I have a Moon VCEG and there's no need to short the input to prevent chaining, set the voltage control to 0 and use the offset knob on the right. Works just as expected. I love this module for it's ability to provide a quick tremolo using the sustain input. Also, compared to all my other modules the build quality of Moon Modular is the best. However the jacks are mounted straight on the PCB.

hth
cornutt
idiotboy wrote:
I wonder what the design philosophy was...why would you want the input chaining?


I can see what it's for... consider the typical polysynth EG that has a modulation parameter that speeds up or slows down the EG's whole time base. You use it, for example, to emulate piano behavior where high notes have faster attack and decay than lower notes. If you plug something into the ATTACK CV jack and let it chain through the others, that's what it's doing.
russma
Yeah, that makes sense.

Pugix and RussianDance pointed out what I hadn't initially grokked, that you can set the VC knobs to zero and and then tweak the offset knobs for time values.

This is a nice EG module. I am going to buy one. You should too.

This is fun! This is fun! This is fun! This is fun! This is fun! This is fun!
hihi Guinness ftw!
Nelson Baboon
Mine just arrived, and is sitting in the office here. Will try out tonight...
RussianDance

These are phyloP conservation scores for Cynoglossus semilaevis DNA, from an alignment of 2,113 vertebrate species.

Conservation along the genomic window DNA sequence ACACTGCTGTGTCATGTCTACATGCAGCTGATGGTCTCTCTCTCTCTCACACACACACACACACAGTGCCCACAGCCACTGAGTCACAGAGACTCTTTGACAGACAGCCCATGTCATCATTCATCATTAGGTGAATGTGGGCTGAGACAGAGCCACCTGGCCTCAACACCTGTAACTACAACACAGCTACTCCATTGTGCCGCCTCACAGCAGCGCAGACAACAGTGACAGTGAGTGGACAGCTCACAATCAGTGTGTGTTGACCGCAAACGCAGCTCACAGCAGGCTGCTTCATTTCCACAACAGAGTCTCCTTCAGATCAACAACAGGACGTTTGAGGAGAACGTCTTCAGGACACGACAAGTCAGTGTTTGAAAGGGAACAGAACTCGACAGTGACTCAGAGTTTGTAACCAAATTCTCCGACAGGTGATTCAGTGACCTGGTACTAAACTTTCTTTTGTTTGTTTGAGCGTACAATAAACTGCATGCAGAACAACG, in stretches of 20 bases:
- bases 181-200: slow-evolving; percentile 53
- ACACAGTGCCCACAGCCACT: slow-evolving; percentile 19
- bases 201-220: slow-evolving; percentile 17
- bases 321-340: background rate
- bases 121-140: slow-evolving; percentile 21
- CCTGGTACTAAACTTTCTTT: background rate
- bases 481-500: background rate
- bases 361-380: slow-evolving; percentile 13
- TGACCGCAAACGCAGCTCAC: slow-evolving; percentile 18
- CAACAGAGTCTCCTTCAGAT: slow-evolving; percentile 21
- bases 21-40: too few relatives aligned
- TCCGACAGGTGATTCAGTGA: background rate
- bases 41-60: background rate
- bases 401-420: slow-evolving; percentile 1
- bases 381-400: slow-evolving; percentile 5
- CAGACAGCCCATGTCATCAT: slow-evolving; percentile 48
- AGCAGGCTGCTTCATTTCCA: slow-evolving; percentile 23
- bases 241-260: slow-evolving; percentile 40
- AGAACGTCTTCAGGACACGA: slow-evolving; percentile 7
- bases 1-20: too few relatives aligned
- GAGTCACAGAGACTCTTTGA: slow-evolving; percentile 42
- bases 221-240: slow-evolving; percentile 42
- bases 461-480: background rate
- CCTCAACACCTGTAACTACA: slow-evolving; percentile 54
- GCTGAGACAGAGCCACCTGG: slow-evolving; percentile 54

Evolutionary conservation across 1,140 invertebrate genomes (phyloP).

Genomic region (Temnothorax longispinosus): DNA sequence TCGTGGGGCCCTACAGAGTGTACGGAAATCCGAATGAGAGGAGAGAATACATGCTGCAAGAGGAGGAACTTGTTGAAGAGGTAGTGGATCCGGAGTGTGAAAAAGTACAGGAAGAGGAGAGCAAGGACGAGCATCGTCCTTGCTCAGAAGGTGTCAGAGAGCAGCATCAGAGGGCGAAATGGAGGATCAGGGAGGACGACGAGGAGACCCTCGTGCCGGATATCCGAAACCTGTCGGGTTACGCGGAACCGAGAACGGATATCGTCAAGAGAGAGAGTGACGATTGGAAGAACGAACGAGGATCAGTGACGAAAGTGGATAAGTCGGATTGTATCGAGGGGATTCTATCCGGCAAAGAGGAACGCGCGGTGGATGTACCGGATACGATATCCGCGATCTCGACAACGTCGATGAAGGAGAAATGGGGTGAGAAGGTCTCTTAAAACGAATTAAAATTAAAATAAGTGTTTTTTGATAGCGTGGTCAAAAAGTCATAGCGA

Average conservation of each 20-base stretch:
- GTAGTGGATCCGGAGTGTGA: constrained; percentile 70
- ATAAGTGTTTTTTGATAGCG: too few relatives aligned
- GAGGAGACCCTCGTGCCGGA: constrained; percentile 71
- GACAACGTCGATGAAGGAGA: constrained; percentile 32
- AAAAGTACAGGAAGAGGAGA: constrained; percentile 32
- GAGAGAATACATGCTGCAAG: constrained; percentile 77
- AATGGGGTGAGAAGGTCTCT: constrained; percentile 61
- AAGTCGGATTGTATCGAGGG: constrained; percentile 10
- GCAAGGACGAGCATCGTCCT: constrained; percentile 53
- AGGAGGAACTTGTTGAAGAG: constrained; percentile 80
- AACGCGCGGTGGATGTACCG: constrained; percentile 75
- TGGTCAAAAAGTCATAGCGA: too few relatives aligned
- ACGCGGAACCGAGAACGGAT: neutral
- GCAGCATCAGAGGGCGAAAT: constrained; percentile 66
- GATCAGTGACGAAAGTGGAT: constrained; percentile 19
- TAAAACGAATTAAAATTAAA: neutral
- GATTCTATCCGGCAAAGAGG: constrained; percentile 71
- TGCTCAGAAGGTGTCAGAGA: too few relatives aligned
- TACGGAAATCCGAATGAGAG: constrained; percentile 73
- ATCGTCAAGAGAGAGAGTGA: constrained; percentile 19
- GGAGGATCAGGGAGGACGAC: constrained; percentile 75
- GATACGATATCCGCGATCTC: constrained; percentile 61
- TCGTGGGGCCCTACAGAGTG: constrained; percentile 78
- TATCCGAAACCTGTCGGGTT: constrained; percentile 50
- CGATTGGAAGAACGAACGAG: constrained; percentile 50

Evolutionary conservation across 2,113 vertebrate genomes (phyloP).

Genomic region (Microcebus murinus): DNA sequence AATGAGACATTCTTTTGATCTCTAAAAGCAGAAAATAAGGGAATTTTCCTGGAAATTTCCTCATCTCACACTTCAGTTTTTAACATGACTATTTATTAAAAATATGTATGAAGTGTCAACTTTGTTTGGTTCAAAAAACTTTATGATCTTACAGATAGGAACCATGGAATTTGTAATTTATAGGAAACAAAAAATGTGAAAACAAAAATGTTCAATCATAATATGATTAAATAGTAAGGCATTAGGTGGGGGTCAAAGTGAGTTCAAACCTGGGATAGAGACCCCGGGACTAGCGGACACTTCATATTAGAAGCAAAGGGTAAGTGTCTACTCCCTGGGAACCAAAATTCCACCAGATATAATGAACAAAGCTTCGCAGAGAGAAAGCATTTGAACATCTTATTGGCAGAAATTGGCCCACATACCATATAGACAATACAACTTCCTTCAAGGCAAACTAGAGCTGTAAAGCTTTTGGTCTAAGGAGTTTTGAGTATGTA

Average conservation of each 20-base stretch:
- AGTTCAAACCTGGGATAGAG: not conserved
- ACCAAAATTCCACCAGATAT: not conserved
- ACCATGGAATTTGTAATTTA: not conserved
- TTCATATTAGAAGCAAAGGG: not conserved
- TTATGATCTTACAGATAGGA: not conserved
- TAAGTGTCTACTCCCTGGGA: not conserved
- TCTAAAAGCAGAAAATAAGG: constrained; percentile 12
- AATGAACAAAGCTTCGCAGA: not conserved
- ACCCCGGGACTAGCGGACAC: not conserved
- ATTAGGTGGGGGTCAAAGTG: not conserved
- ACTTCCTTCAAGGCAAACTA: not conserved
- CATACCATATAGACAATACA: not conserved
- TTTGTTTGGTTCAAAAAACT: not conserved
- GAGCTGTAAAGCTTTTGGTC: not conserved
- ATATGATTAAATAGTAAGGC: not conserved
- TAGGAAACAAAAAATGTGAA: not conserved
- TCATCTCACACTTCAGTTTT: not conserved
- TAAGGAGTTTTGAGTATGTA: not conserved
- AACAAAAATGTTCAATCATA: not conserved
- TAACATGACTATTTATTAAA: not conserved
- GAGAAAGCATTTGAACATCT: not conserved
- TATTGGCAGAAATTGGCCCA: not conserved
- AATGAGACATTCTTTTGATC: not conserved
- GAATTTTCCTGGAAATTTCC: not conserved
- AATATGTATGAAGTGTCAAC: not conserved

> Pugix and RussianDance pointed out what I hadn't initially grokked, that you can set the VC knobs to zero and and then tweak the offset knobs for time values.

Didn't notice the duplicate, but yeah the module is quite versatile and well thought out, it does reflect a little bit on front panel complexity. I'm not the type to rave about all my modules but this one is used in most of my patches and I recommend it if you're searching for interesting modulation sources.
emdot_ambient
I'll soon be building 4 VCEGs based on the CEM3310...I can see I've got more design work to do. The PCBs I have for them only have VC over Attack, Decay and Release, none for Sustain...
essex sound lab
idiotboy wrote:


This is a nice EG module. I am going to buy one. You should too.



I already have two, and love 'em.

I'm considering buying a few more, depending on what Mr. MacBeth has up his sleeve.
rezzn8r
I did the classic JAG->EG1 patch the other night, mapping out the range of EG shapes across the joystick axis. SlayerBadger! VC EGs are great!
emdot_ambient
Hmm...total circuit geek question here:

The CV inputs on the PCBs I have for the CEM VCEG have summing amps: 2 CV inputs per envelope stage (A, D, R), one going to a pot and one going to a jack. The sum of these inputs is used to set the time of the associated envelope step. BUT...the op amp it's designed for is the old RC4136, which I can still get, but I see now that this old op amp has a pretty large slew rate...is that important in an EG where the op amp is only summing CV?
SynthBaron
idiotboy wrote:
Yeah, that makes sense.
Pugix and RussianDance pointed out what I hadn't initially grokked, that you can set the VC knobs to zero and and then tweak the offset knobs for time values.


Yeah, I feel stupid now. LOL.
russma
...me too. This is why I named myself idiotboy.

...I suppose the forethought did require some degree of intelligence...


....nah I'm an idiot.

Rockin' Banana!
russma
rezzn8r wrote:
I did the classic JAG->EG1 patch the other night, mapping out the range of EG shapes across the joystick axis. SlayerBadger! VC EGs are great!


...can any patch with a JAG in it really be considered "classic"?

hmmm.....

Dead Banana

hihi